Cautious tweaks to macroeconomic policy would only partly offset these headwinds. Beijing’s tolerance for slower growth appears to have grown as it accepts that this is a price that must be paid when prioritising debt reduction, cutting carbon emissions and implementing further reforms.
For 2022, management of the economy looks set to focus more on resolving structural problems and supply-side disruption, notably power shortages, surging energy prices and producer price inflation.
Given these objectives, the People’s Bank of China is highly unlikely to open the monetary floodgates as it will be keen to avoid sending out policy easing signals that could fuel inflation and derail the government’s debt reduction and ‘Go Green’ efforts.
Conventional wisdom argues that China’s annual GDP growth would fall to 4%-5% in the next three to five years. However, the market may have overlooked the impact on the outlook of the return of industrialisation alongside structural changes.
The manufacturing sector has regained policy favour under Beijing’s new reform tactics. These favour high-value manufacturing and hard tech production over traditional manufacturing and soft tech investments. Hard tech refers to the production of hardware and components that cater for the country’s strategic and high-tech development; soft tech refers to the development of e-commerce catering for non-strategic consumption demand.
China’s domestic sector started a slow rebalancing in 2005. This involved reducing costs and improving infrastructure to drive industrialisation towards poor inland provinces. The strategy resulted in a regional division of labour. The expensive eastern region moved from manufacturing to high value-added services industries; cheaper inland regions picked up low value-added manufacturing.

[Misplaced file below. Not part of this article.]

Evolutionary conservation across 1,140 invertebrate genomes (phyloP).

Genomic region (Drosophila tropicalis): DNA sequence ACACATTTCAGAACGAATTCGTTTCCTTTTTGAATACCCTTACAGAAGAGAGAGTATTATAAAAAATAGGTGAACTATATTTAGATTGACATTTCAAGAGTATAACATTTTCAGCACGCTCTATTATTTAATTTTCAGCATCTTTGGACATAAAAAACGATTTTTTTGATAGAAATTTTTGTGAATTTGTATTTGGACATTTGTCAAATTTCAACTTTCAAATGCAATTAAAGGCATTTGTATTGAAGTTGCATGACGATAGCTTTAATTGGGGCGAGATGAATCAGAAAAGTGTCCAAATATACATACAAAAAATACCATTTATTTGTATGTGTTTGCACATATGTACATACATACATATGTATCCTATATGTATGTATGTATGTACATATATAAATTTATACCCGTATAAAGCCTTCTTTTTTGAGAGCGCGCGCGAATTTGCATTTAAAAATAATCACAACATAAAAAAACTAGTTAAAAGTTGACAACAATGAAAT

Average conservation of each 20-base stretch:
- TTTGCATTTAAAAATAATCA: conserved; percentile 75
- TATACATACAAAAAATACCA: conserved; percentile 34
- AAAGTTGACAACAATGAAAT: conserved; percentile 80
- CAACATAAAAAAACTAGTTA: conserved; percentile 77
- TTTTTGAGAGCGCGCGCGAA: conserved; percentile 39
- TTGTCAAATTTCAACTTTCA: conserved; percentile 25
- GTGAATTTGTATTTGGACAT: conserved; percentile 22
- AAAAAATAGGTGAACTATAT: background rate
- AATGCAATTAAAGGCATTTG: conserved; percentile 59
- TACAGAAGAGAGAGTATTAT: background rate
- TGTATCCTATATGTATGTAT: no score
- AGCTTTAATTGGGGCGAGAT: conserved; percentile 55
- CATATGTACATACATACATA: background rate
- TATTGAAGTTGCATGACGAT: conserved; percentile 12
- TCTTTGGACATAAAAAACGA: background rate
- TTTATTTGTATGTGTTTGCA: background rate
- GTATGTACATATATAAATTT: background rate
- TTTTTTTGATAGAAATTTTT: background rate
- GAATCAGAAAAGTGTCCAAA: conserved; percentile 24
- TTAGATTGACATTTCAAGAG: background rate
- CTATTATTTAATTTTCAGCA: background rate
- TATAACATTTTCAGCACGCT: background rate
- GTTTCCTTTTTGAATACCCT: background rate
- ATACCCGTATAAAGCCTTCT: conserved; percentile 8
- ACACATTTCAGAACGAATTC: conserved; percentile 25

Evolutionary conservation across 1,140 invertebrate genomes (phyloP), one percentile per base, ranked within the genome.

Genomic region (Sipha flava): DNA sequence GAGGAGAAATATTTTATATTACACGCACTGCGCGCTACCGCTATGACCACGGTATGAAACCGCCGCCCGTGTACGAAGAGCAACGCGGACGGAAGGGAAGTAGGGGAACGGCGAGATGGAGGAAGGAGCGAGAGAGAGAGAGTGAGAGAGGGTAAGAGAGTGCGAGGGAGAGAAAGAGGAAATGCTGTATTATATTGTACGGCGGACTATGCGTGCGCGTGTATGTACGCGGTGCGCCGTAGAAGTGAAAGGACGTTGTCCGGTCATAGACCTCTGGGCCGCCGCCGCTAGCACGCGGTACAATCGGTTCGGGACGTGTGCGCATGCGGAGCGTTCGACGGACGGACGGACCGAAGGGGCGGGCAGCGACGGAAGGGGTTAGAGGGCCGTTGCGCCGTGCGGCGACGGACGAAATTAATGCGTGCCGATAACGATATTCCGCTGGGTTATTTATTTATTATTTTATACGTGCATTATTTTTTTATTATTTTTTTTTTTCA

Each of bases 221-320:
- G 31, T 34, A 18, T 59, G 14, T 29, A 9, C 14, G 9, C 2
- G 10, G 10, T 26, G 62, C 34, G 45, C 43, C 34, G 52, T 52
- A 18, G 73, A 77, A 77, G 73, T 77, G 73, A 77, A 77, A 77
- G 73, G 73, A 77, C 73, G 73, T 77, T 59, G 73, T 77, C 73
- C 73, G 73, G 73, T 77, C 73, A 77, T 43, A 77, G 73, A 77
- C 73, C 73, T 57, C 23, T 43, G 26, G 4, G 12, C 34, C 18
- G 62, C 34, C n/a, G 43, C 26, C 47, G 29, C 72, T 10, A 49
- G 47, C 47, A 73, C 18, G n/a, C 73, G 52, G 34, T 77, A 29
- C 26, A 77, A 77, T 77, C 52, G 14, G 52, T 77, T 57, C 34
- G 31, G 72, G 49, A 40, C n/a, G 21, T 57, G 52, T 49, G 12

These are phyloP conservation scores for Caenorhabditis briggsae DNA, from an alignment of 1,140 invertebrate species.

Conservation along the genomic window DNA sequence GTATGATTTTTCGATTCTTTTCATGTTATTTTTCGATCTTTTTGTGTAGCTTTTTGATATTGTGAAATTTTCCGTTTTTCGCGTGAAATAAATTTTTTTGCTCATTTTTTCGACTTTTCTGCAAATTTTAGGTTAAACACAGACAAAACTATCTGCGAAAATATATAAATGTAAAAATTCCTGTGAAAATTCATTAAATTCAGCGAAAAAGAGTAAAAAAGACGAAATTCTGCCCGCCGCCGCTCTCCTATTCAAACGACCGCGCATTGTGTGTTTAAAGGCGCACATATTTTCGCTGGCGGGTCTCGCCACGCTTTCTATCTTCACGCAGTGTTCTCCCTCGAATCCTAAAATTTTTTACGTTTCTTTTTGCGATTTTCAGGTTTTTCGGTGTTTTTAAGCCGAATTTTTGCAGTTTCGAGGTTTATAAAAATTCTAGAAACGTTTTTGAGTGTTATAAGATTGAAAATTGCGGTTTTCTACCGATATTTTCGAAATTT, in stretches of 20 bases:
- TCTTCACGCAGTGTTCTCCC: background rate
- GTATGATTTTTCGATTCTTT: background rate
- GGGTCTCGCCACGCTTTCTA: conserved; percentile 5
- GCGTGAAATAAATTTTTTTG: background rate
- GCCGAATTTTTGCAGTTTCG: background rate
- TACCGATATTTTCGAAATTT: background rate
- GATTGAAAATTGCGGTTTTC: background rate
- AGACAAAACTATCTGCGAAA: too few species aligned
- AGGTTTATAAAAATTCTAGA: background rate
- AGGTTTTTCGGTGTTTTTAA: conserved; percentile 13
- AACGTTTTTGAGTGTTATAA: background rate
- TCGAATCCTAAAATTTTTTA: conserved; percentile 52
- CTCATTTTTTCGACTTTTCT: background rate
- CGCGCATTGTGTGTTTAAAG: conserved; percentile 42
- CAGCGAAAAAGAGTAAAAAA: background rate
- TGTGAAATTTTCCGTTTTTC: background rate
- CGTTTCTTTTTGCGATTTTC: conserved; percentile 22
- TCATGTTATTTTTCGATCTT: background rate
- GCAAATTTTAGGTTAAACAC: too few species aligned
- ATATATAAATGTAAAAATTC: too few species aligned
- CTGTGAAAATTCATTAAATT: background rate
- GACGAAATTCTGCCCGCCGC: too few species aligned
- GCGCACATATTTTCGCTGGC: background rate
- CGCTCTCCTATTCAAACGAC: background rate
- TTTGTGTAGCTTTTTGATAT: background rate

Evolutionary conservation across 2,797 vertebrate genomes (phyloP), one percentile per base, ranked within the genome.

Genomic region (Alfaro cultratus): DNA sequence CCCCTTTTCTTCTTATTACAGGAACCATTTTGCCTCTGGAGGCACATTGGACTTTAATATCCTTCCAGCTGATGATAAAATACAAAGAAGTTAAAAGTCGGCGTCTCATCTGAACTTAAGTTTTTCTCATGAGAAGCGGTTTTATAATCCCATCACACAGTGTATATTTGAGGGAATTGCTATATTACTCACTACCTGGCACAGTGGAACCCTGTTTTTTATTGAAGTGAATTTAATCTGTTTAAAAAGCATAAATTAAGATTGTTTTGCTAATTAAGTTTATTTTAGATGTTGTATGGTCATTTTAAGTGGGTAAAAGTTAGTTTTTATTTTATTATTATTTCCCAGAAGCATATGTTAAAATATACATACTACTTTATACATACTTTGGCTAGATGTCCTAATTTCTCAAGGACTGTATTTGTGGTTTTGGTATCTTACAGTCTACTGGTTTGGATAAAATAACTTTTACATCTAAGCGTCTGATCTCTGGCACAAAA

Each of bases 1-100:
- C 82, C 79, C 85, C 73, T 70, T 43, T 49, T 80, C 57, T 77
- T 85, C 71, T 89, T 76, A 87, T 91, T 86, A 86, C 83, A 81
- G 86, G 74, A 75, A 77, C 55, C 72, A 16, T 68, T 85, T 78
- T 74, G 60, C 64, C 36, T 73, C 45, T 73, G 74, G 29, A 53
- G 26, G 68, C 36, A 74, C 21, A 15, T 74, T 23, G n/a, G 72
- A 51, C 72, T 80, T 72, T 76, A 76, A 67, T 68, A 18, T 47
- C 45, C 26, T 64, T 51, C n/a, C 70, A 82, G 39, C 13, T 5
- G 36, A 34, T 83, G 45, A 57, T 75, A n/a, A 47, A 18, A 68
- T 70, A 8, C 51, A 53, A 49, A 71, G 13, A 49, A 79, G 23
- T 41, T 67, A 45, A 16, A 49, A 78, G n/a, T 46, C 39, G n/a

However, the migration process has reversed since 2013 (see Exhibit 1) when Beijing refocused the drivers of economic growth on services and consumption. This led to a rise in the tertiary sector’s share of GDP at the expense of the secondary sector. Overall GDP growth slowed, reflecting Beijing’s policy at the time to trade off a slower GDP growth rate against higher growth quality.
Now, industrial migration to the interior provinces is likely to resume, with high-value-added industries dominating. The government’s efforts to achieve carbon neutrality by 2060 are set to open up new growth sectors and investment opportunities to replace the ‘sunset’ sectors.
China needs to upgrade its electricity grid and develop energy storage systems to improve energy supply and distribution. It also needs to wind down fossil fuel consumption by using more green electricity and achieve a structural shift from energy-intensive heavy industry to high value-added segments to boost energy efficiency.
New-sector investments are estimated to amount to RMB 5 trillion (USD 781 billion) a year – about 10% of China’s annual total fixed asset investment – over the next decade. 
Mobilising private capital is crucial to support investment in the ‘Go Green’ areas. Together with hard tech development, this should revive China’s GDP growth and raise the country’s medium-term productivity.
Time will tell how well these trends evolve, but they already provide useful food for thought when assessing China’s outlook and thus how investors can best position their 2022 investment strategies.
 “China’s new growth driver”, HSBC Global Research). Decarbonisation can drive mainland China’s growth | Insights | HSBC
Senior Market Strategist at BNP Paribas Asset Management
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